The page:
PEOPLE v. LOPEZ

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Supreme Court, Appellate Division, Second Department, New York.

The PEOPLE, etc., respondent, v. Wilson LOPEZ, appellant.

Decided: May 29, 2007

ROBERT A. SPOLZINO, J.P., ANITA R. FLORIO, PETER B. SKELOS, and WILLIAM E. McCARTHY, JJ. Ronald Paul Hart, New York, N.Y., for appellant. Richard A. Brown, District Attorney, Kew Gardens, N.Y. (John M. Castellano, Ellen C. Abbot, and Jessica L. Melton of counsel), for respondent.

Appeal by the defendant from a judgment of the Supreme Court, Queens County (Kohm, J.), rendered November 2, 2005, convicting him of burglary in the third degree, upon a jury verdict, and imposing sentence.

ORDERED that the judgment is affirmed.

 Resolution of issues of credibility is primarily a matter to be determined by the jury, which saw and heard the witnesses, and its determination should be accorded great deference on appeal (see People v. Romero, 7 N.Y.3d 633, 644-645, 826 N.Y.S.2d 163, 859 N.E.2d 902;  People v. Aessa, 29 A.D.3d 1016, 815 N.Y.S.2d 482;  People v. Brown, 29 A.D.3d 917, 814 N.Y.S.2d 542).   Contrary to the defendant's contention, the verdict of guilt was not against the weight of the evidence due to the minor inconsistencies in the testimony of the prosecution's witnesses (see People v. Owens, 184 A.D.2d 533, 584 N.Y.S.2d 173;  People v. Hainson, 161 A.D.2d 802, 558 N.Y.S.2d 850).   Upon the exercise of our factual review power (see CPL 470.15[5] ), we are satisfied that the verdict of guilt was not against the weight of the evidence (see People v. Romero, supra ).

The defendant's contention that the court improperly permitted testimony regarding the defendant's attire at the time of his arrest is unpreserved for appellate review (see People v. Morris, 148 A.D.2d 552, 540 N.Y.S.2d 186).   In any event, this contention is without merit (see People v. Greaves, 12 A.D.3d 690, 784 N.Y.S.2d 884).

 Contrary to the defendant's contention, there was no error in the prosecution's failure to inform the defendant of an alleged identification procedure that took place at a police precinct where the defendant was exhibited to the manager of the grocery store in which the defendant was arrested.   The prosecution was not required to serve notice of this procedure pursuant to CPL 710.30(1)(b), as the witness viewed the defendant at the precinct only to verify that he and the defendant did not know each other and that the defendant did not have permission to be in the grocery store where he was apprehended (see People v. Gonzalez, 55 N.Y.2d 720, 725 n. 3, 447 N.Y.S.2d 145, 431 N.E.2d 630 [Meyer, J. and Fuchsberg, J., dissenting] ).   In any event, the court did not permit the prosecution to inquire as to that procedure on its direct examination.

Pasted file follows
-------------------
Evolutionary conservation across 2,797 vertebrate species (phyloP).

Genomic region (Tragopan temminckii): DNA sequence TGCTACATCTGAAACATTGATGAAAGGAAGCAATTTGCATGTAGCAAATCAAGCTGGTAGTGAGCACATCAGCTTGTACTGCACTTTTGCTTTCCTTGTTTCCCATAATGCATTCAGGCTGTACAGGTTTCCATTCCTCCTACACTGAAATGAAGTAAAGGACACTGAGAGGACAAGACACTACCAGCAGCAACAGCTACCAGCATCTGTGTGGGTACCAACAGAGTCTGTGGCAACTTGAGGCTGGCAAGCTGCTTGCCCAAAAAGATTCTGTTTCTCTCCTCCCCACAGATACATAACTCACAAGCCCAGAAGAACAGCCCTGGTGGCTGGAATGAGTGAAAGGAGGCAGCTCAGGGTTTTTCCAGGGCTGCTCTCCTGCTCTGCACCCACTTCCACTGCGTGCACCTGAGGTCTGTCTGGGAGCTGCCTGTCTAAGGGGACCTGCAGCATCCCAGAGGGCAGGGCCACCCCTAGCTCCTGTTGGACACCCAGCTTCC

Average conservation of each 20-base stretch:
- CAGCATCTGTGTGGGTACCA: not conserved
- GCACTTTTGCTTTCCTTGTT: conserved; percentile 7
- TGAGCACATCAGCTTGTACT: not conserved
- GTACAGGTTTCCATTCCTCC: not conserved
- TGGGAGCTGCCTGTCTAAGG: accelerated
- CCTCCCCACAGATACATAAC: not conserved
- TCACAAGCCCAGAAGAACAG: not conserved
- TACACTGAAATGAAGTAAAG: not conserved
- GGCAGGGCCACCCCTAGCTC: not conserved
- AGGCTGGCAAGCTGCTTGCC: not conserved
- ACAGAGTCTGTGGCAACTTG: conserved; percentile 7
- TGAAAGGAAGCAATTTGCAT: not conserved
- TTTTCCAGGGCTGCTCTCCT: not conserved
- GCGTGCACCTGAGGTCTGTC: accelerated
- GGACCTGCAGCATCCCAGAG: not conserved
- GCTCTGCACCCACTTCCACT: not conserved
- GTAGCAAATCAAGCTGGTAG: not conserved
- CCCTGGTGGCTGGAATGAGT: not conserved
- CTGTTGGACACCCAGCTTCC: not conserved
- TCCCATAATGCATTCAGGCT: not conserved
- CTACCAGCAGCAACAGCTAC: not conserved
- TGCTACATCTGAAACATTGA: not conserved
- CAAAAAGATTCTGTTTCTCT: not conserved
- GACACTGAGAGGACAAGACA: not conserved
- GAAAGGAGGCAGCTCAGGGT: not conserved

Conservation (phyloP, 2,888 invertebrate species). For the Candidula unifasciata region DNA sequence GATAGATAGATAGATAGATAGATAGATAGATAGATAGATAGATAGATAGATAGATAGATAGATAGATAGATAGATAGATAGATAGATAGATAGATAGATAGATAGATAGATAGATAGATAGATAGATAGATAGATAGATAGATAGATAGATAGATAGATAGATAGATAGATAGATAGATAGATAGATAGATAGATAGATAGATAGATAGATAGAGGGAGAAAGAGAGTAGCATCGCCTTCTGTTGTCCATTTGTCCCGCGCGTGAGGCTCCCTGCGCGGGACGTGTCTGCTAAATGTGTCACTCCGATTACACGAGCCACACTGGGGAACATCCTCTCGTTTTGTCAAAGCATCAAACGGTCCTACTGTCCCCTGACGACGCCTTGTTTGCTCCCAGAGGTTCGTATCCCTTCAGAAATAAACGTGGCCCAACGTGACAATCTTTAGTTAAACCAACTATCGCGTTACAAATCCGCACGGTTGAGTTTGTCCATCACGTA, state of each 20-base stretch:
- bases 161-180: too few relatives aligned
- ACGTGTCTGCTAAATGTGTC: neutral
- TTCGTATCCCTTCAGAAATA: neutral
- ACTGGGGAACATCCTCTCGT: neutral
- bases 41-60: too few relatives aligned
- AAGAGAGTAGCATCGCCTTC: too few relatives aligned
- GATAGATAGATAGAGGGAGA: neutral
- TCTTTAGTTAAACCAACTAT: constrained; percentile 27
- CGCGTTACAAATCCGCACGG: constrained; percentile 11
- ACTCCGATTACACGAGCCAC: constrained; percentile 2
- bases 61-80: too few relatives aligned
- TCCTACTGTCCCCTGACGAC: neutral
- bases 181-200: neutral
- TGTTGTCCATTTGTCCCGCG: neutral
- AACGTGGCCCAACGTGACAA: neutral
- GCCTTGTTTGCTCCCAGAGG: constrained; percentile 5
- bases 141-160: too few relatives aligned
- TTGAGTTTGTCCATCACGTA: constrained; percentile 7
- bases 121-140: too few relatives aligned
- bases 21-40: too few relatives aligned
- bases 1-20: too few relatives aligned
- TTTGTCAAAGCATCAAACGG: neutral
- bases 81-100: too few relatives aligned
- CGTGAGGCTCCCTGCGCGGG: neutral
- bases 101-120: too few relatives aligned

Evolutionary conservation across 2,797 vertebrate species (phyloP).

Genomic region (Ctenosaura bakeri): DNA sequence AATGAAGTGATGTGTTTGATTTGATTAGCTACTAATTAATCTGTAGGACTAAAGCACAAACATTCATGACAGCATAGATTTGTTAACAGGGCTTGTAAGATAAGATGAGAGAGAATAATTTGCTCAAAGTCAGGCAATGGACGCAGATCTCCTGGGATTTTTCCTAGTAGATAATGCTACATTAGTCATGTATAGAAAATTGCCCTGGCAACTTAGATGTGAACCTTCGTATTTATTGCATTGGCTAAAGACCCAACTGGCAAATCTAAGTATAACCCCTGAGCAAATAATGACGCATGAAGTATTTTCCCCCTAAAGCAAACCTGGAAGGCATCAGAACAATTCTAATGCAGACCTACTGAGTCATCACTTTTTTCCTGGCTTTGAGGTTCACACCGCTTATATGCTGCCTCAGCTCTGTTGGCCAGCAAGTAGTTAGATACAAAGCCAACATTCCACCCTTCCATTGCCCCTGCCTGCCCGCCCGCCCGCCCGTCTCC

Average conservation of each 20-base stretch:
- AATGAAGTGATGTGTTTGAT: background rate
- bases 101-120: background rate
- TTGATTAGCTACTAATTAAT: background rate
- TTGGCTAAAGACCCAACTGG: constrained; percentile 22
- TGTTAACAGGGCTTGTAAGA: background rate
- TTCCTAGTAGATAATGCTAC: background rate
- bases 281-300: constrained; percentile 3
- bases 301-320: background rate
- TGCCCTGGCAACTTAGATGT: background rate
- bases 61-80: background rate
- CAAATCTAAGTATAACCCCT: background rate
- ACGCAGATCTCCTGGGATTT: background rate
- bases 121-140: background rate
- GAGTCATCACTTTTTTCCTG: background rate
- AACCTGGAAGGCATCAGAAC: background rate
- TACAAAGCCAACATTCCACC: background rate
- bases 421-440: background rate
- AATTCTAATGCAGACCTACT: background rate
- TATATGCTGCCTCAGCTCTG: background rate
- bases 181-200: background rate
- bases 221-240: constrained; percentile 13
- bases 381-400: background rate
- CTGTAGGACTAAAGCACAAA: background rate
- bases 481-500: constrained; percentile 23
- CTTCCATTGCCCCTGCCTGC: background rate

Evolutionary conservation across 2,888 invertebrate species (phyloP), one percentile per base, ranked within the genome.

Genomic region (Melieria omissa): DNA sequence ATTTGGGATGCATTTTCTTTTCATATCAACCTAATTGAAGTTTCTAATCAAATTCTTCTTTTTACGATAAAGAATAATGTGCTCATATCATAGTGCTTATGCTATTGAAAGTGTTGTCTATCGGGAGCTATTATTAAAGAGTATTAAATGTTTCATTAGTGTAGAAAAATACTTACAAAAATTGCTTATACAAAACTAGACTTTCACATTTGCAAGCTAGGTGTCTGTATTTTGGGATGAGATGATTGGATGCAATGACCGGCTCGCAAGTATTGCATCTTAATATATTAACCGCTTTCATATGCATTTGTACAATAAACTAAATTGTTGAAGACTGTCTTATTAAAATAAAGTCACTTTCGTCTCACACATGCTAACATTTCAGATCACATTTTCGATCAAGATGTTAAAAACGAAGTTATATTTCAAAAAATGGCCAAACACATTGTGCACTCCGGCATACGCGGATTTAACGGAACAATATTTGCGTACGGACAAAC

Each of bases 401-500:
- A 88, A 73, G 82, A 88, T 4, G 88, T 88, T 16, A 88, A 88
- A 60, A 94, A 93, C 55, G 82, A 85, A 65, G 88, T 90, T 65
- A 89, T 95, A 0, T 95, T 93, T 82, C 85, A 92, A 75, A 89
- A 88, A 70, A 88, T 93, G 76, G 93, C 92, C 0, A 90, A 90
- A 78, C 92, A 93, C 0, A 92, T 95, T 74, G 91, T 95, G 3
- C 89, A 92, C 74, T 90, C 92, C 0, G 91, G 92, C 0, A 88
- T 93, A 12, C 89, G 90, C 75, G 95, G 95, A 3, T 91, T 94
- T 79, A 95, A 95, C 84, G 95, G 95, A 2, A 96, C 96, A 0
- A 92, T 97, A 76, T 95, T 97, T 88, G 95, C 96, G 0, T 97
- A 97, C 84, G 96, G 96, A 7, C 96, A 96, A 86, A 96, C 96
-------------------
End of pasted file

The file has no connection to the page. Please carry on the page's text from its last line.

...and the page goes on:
Moreover, the Supreme Court providently exercised its discretion in admitting money recovered from the defendant's pocket into evidence.   The connection between the defendant and the stolen money was not so tenuous as to be improbable.   The possibility that the money had been planted on the defendant or was not stolen from the store's automatic teller machine was not so great as to make its introduction irrelevant (see People v. Mirenda, 23 N.Y.2d 439, 453, 297 N.Y.S.2d 532, 245 N.E.2d 194;  People v. Shenouda, 283 A.D.2d 446, 723 N.Y.S.2d 873).   Any uncertainty as to the identification of the money affects only the weight to be given this evidence, and not its admissibility (see People v. Shenouda, supra ).

The defendant's remaining contention is unpreserved for appellate review and, in any event, is without merit (see People v. Mirenda, supra;  People v. Shenouda, supra ).

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